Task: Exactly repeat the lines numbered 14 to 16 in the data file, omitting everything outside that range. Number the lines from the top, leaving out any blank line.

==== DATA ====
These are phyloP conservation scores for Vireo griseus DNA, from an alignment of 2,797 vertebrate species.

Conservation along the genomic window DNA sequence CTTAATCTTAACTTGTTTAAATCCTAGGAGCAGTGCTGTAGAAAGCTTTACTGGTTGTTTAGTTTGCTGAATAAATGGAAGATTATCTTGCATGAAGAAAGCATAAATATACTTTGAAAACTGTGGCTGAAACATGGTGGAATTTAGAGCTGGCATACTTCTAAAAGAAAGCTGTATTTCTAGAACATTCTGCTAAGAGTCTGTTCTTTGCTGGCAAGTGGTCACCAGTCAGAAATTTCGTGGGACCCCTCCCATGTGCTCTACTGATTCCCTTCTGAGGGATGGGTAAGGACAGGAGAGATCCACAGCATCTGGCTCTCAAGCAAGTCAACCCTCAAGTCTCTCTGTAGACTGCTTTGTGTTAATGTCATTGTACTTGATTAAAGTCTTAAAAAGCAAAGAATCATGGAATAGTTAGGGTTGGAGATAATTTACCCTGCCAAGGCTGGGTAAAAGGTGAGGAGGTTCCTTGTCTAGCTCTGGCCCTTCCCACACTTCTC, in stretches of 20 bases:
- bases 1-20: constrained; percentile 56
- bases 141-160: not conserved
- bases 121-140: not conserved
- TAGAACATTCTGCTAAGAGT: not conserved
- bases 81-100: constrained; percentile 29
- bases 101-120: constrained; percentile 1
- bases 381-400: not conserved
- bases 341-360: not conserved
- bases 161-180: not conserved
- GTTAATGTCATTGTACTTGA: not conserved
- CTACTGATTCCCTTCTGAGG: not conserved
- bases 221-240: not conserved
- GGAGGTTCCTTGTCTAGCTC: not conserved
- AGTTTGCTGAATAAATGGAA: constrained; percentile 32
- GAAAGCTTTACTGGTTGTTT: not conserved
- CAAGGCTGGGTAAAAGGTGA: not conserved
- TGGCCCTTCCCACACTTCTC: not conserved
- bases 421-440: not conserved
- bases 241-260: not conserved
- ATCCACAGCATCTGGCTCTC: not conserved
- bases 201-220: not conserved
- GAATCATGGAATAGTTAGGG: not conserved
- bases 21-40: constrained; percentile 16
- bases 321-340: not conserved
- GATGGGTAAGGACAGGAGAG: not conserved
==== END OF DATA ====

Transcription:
- bases 221-240: not conserved
- GGAGGTTCCTTGTCTAGCTC: not conserved
- AGTTTGCTGAATAAATGGAA: constrained; percentile 32